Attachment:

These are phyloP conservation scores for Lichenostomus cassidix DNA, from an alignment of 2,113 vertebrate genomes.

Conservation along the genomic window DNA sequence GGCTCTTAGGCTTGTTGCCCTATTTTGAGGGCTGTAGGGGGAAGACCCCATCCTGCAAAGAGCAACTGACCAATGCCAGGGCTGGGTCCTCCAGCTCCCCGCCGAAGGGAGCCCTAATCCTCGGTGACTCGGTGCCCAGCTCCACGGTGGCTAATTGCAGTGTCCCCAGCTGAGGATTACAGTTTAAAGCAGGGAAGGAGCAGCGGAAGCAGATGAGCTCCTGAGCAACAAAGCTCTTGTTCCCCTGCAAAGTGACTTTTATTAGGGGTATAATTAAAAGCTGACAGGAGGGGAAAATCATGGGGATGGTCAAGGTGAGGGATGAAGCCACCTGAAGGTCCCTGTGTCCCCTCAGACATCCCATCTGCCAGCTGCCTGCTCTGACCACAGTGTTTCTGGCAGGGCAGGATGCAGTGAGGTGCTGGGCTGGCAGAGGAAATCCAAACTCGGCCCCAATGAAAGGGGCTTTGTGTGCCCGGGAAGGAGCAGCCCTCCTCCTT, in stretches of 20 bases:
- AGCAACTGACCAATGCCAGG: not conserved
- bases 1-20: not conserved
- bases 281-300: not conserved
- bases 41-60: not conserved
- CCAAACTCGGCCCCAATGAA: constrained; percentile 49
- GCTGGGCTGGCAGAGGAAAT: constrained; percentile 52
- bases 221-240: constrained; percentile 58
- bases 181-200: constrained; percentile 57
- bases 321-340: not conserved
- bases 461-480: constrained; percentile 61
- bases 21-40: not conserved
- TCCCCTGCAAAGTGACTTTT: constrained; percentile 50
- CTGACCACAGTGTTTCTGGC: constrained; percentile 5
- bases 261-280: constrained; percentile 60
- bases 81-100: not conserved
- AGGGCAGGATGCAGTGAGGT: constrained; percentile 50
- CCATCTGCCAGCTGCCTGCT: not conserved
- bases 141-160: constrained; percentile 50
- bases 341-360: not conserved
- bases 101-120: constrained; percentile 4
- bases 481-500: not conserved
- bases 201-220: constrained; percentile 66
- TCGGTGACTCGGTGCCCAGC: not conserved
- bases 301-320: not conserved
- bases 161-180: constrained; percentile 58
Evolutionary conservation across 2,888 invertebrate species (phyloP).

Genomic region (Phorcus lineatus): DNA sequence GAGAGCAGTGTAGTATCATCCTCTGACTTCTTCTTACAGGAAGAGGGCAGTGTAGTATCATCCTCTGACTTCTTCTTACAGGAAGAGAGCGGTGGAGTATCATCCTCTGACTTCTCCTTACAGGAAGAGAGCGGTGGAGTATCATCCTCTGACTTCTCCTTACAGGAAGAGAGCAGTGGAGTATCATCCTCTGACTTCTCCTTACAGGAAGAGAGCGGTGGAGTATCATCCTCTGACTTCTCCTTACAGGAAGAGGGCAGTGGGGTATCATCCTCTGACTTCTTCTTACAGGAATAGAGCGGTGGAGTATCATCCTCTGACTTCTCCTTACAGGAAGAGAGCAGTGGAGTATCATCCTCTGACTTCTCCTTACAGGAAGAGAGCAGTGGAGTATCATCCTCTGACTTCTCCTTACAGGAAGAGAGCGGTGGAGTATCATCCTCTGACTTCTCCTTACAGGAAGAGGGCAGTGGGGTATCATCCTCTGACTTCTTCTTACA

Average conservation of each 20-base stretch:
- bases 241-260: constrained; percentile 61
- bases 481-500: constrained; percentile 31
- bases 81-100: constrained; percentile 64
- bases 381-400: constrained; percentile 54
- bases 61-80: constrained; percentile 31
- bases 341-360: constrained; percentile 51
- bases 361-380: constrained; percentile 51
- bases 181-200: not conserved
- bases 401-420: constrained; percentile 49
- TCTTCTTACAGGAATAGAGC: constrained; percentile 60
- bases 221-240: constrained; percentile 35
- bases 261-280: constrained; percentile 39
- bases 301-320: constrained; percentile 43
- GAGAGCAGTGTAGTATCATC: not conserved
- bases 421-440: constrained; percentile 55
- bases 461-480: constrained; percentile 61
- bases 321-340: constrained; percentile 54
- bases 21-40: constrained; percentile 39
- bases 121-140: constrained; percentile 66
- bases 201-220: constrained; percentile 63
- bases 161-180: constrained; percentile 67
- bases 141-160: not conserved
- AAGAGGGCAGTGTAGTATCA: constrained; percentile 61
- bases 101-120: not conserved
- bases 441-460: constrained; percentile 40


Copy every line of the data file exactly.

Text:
These are phyloP conservation scores for Lichenostomus cassidix DNA, from an alignment of 2,113 vertebrate genomes.

Conservation along the genomic window DNA sequence GGCTCTTAGGCTTGTTGCCCTATTTTGAGGGCTGTAGGGGGAAGACCCCATCCTGCAAAGAGCAACTGACCAATGCCAGGGCTGGGTCCTCCAGCTCCCCGCCGAAGGGAGCCCTAATCCTCGGTGACTCGGTGCCCAGCTCCACGGTGGCTAATTGCAGTGTCCCCAGCTGAGGATTACAGTTTAAAGCAGGGAAGGAGCAGCGGAAGCAGATGAGCTCCTGAGCAACAAAGCTCTTGTTCCCCTGCAAAGTGACTTTTATTAGGGGTATAATTAAAAGCTGACAGGAGGGGAAAATCATGGGGATGGTCAAGGTGAGGGATGAAGCCACCTGAAGGTCCCTGTGTCCCCTCAGACATCCCATCTGCCAGCTGCCTGCTCTGACCACAGTGTTTCTGGCAGGGCAGGATGCAGTGAGGTGCTGGGCTGGCAGAGGAAATCCAAACTCGGCCCCAATGAAAGGGGCTTTGTGTGCCCGGGAAGGAGCAGCCCTCCTCCTT, in stretches of 20 bases:
- AGCAACTGACCAATGCCAGG: not conserved
- bases 1-20: not conserved
- bases 281-300: not conserved
- bases 41-60: not conserved
- CCAAACTCGGCCCCAATGAA: constrained; percentile 49
- GCTGGGCTGGCAGAGGAAAT: constrained; percentile 52
- bases 221-240: constrained; percentile 58
- bases 181-200: constrained; percentile 57
- bases 321-340: not conserved
- bases 461-480: constrained; percentile 61
- bases 21-40: not conserved
- TCCCCTGCAAAGTGACTTTT: constrained; percentile 50
- CTGACCACAGTGTTTCTGGC: constrained; percentile 5
- bases 261-280: constrained; percentile 60
- bases 81-100: not conserved
- AGGGCAGGATGCAGTGAGGT: constrained; percentile 50
- CCATCTGCCAGCTGCCTGCT: not conserved
- bases 141-160: constrained; percentile 50
- bases 341-360: not conserved
- bases 101-120: constrained; percentile 4
- bases 481-500: not conserved
- bases 201-220: constrained; percentile 66
- TCGGTGACTCGGTGCCCAGC: not conserved
- bases 301-320: not conserved
- bases 161-180: constrained; percentile 58
Evolutionary conservation across 2,888 invertebrate species (phyloP).

Genomic region (Phorcus lineatus): DNA sequence GAGAGCAGTGTAGTATCATCCTCTGACTTCTTCTTACAGGAAGAGGGCAGTGTAGTATCATCCTCTGACTTCTTCTTACAGGAAGAGAGCGGTGGAGTATCATCCTCTGACTTCTCCTTACAGGAAGAGAGCGGTGGAGTATCATCCTCTGACTTCTCCTTACAGGAAGAGAGCAGTGGAGTATCATCCTCTGACTTCTCCTTACAGGAAGAGAGCGGTGGAGTATCATCCTCTGACTTCTCCTTACAGGAAGAGGGCAGTGGGGTATCATCCTCTGACTTCTTCTTACAGGAATAGAGCGGTGGAGTATCATCCTCTGACTTCTCCTTACAGGAAGAGAGCAGTGGAGTATCATCCTCTGACTTCTCCTTACAGGAAGAGAGCAGTGGAGTATCATCCTCTGACTTCTCCTTACAGGAAGAGAGCGGTGGAGTATCATCCTCTGACTTCTCCTTACAGGAAGAGGGCAGTGGGGTATCATCCTCTGACTTCTTCTTACA

Average conservation of each 20-base stretch:
- bases 241-260: constrained; percentile 61
- bases 481-500: constrained; percentile 31
- bases 81-100: constrained; percentile 64
- bases 381-400: constrained; percentile 54
- bases 61-80: constrained; percentile 31
- bases 341-360: constrained; percentile 51
- bases 361-380: constrained; percentile 51
- bases 181-200: not conserved
- bases 401-420: constrained; percentile 49
- TCTTCTTACAGGAATAGAGC: constrained; percentile 60
- bases 221-240: constrained; percentile 35
- bases 261-280: constrained; percentile 39
- bases 301-320: constrained; percentile 43
- GAGAGCAGTGTAGTATCATC: not conserved
- bases 421-440: constrained; percentile 55
- bases 461-480: constrained; percentile 61
- bases 321-340: constrained; percentile 54
- bases 21-40: constrained; percentile 39
- bases 121-140: constrained; percentile 66
- bases 201-220: constrained; percentile 63
- bases 161-180: constrained; percentile 67
- bases 141-160: not conserved
- AAGAGGGCAGTGTAGTATCA: constrained; percentile 61
- bases 101-120: not conserved
- bases 441-460: constrained; percentile 40